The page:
July 19, 2024
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July 19, 2024
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A Letter to Incoming 12th Graders About the Israel Application Process


Just when you think you are done with all of the stress of college applications, you must begin the process of applying to Israel gap-year programs. There are numerous different programs to consider, with options ranging from hesder yeshivot to army mechinot, and everything in between. For many of us high school seniors, this can be the first decision of our life where we must decide what is truly important to us, while balancing our desires with the ones of those closest to us.

Finally, after realizing what it is you most want out of a year in Israel, the search for the appropriate yeshiva that best fits you and your goals begins. This quest is long, difficult and confusing, but by sharing advice as someone who just went through this, I hope I can help make it easier for you.

Wants and Needs

The first and most important question to ask yourself is: What do I hope to gain out of my year in Israel?

Is it to tour the land and build a connection with the country of our people? To improve your Gemara skills and reach your full potential as a talmid? To strengthen your relationship with Hashem, while learning why we do what we do as Jews? Are you unsure, but just hope to make new friends and take advantage of a newfound independence?

All of these points, and many more, are valid reasons to want to go to Israel for the year, even if they do not align with the motives of your friends. You must look past fitting in and going with the flow, as your gap-year experience is meant for you, and nobody else.

Another significant factor to consider is where and with whom you’d like to live a year of your life.

Do you want to live in the Old City, the center of everything? Or in a more secluded area with fewer distractions? Is a nice campus with amenities important to you? Or are you OK without that? Do you want to go with all of your friends from high school? With none? Or somewhere in between?

Once again, it is what YOU want. Not your friends, not your siblings, and not your parents. Going against the grain is perfectly normal, and perhaps even encouraged.

Next Steps

Once you realize the goals and the factors important to you, it is time to give a long look to the many possible yeshivot/programs that fit the bill for you. Definitely attend three to five presentations from realistic yeshiva options, and try to identify what makes each program unique. While this can be difficult, as many yeshivot do sound very similar at first, it is very important to highlight the strengths and weaknesses (again, to you) of the different programs in order to move forward.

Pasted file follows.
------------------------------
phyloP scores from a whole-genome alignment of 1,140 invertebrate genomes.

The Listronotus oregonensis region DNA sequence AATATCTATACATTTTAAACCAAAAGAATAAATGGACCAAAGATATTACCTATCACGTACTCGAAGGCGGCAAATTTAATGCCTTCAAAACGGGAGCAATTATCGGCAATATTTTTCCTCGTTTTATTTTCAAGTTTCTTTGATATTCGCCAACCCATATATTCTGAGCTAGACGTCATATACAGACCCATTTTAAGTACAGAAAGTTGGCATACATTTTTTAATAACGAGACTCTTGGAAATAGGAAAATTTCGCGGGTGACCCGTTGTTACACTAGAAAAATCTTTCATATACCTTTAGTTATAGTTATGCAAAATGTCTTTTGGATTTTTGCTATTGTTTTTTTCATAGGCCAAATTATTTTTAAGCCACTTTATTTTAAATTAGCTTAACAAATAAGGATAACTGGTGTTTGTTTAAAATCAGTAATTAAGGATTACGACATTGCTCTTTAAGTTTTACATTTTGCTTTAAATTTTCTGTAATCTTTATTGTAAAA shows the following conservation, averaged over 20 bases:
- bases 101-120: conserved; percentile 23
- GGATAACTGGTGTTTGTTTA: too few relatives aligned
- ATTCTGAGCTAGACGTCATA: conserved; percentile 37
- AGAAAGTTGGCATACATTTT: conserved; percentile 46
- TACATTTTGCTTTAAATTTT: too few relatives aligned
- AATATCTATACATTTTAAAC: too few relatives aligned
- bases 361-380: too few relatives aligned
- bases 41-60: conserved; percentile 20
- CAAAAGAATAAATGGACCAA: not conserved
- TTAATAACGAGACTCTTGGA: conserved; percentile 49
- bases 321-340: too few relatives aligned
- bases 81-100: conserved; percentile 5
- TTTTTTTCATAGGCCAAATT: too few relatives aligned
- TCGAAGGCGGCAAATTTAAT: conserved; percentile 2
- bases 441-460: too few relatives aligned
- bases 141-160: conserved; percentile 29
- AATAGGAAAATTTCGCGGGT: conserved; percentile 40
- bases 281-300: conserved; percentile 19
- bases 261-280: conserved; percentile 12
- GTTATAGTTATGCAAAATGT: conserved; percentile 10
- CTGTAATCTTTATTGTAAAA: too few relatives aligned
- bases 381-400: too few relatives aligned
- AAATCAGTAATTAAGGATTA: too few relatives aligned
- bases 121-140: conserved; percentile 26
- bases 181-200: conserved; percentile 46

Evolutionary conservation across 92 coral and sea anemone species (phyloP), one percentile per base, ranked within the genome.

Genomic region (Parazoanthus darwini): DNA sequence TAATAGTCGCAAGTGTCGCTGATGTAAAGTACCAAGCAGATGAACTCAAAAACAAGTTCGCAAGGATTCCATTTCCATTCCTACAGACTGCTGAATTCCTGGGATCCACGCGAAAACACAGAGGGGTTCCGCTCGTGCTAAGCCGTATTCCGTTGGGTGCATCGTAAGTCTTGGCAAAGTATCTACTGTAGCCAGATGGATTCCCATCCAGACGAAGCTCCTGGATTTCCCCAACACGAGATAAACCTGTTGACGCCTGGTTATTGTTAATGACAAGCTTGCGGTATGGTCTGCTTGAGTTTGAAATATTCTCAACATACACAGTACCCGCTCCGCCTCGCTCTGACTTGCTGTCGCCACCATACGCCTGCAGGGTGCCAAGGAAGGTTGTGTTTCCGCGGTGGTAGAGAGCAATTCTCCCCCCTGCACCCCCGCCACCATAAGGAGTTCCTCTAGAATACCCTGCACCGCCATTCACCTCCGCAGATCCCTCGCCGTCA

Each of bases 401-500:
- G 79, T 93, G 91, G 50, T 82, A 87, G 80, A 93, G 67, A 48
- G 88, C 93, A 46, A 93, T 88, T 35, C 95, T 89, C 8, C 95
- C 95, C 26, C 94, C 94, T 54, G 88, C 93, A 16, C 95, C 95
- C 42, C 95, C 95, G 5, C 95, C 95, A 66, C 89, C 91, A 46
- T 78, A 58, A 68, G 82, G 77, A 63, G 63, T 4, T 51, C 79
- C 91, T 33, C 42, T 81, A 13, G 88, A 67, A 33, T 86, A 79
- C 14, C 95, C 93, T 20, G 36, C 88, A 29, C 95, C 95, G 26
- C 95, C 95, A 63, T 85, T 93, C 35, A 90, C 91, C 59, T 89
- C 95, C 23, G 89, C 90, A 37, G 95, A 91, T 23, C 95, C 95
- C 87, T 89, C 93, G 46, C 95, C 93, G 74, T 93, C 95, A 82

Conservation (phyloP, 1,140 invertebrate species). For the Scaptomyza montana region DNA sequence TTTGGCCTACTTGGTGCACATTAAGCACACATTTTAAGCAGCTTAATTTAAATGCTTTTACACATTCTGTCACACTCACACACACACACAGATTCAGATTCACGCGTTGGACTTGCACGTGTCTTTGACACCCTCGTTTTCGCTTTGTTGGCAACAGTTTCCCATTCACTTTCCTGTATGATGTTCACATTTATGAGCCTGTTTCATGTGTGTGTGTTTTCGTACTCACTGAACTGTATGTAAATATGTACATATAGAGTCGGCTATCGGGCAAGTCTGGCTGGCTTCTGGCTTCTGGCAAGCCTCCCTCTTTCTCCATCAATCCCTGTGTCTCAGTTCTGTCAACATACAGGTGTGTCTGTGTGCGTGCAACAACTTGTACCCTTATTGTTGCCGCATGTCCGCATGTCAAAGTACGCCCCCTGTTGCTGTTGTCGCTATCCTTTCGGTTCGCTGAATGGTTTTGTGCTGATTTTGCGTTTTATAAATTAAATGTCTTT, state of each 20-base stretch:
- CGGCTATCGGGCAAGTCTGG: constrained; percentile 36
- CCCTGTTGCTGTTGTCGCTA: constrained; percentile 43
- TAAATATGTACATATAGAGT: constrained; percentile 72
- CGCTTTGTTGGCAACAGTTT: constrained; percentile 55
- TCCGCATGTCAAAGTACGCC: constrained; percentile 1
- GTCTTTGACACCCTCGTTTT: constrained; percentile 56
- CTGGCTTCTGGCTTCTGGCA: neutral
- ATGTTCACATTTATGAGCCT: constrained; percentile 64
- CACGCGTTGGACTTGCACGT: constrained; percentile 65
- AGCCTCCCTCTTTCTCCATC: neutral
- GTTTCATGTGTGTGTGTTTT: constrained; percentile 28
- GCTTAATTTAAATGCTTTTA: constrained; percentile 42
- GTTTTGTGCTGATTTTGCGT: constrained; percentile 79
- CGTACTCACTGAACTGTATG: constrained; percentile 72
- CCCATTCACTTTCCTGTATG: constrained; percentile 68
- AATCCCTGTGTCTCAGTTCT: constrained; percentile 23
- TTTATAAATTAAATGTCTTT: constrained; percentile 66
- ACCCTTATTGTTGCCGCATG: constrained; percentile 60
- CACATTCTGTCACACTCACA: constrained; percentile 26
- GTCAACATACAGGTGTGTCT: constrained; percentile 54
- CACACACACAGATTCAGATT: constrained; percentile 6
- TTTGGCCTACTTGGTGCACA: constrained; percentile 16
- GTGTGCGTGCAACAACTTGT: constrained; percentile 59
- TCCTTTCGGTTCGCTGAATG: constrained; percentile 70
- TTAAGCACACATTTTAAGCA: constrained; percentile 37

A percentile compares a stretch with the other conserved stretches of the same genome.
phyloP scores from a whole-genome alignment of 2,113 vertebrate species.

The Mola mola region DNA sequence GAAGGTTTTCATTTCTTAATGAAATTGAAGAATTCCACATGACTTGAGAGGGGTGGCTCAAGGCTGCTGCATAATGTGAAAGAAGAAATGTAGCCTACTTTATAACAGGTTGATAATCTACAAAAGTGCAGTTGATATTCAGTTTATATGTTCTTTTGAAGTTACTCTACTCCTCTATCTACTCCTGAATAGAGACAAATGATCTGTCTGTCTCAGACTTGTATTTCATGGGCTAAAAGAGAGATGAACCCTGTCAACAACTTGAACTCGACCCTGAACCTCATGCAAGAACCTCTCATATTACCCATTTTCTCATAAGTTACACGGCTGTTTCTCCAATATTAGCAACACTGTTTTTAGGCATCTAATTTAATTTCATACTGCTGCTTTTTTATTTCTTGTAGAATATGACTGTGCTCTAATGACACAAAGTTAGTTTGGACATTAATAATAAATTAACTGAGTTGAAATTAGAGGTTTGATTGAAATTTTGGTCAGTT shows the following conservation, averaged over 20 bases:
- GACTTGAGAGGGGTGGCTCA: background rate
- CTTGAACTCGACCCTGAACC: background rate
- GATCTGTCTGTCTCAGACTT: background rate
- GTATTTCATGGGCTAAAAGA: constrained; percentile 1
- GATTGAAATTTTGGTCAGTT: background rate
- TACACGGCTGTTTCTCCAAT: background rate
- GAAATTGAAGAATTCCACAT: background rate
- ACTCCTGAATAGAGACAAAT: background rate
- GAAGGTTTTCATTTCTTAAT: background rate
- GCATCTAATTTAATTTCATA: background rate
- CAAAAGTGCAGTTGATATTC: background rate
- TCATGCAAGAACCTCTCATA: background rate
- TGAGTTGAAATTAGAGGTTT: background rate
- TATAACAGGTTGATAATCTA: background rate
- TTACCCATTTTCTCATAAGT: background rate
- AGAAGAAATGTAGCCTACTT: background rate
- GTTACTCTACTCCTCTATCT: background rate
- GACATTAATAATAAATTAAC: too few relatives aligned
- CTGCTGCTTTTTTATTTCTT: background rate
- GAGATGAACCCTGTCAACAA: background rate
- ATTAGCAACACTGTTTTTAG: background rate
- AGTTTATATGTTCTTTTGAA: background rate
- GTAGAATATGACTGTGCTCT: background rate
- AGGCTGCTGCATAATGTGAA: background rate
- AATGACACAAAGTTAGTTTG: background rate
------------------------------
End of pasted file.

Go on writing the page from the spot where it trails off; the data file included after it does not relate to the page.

Next, speak to as many people as possible. Speak with your parents to gain an understanding of which programs they like best for you, and try to work out any differences. Talk to the rebbeim at your high school about their experiences with past students in certain programs. Speak to the rebbeim at the different yeshivot and see what they have to say. (Just remember that although they will never lie, they do look to sell/convince you at times.) Call an older friend who’s currently in a yeshiva of interest and voice your goals, interests and concerns to see if it’s a good fit. Attend model shiurim if you’d like.

All of these conversations will provide you with something new and helpful. You may be instantly drawn to the personality of a specific rabbi at a yeshiva. The way an older friend describes the program’s atmosphere and environment can make you excited. Listening to a shiur could vault the yeshiva to No. 1 on your rankings—or drop it all the way down your list.

However, you must remember to remain as unbiased as possible for as long as you can. Try not to only speak with the rebbeim at one yeshiva while ignoring those at the others. The same goes for current students. If you know your high school rabbi is a large proponent of a certain yeshiva, perhaps take what he has to say about that program with a small grain of salt.

Finally, remember that everyone is different. What 10 different people love about a program, you may hate, and vice versa. No two people, or experiences, are the same, so after thorough research and many conversations, apply what you have learned to your unique situation. Only then can you make a properly informed decision.

The Culmination

On a personal level, my Israel application process led me to a decision that I would not have anticipated beforehand. Some of the more classic options did not appeal to me but thankfully, my family, rebbeim, and friends supported my choice of a yeshiva that truly excited me.

Ezra Baron is a 12th grader at TABC who lives in Teaneck. He looks forward to attending Aish Gesher next year.

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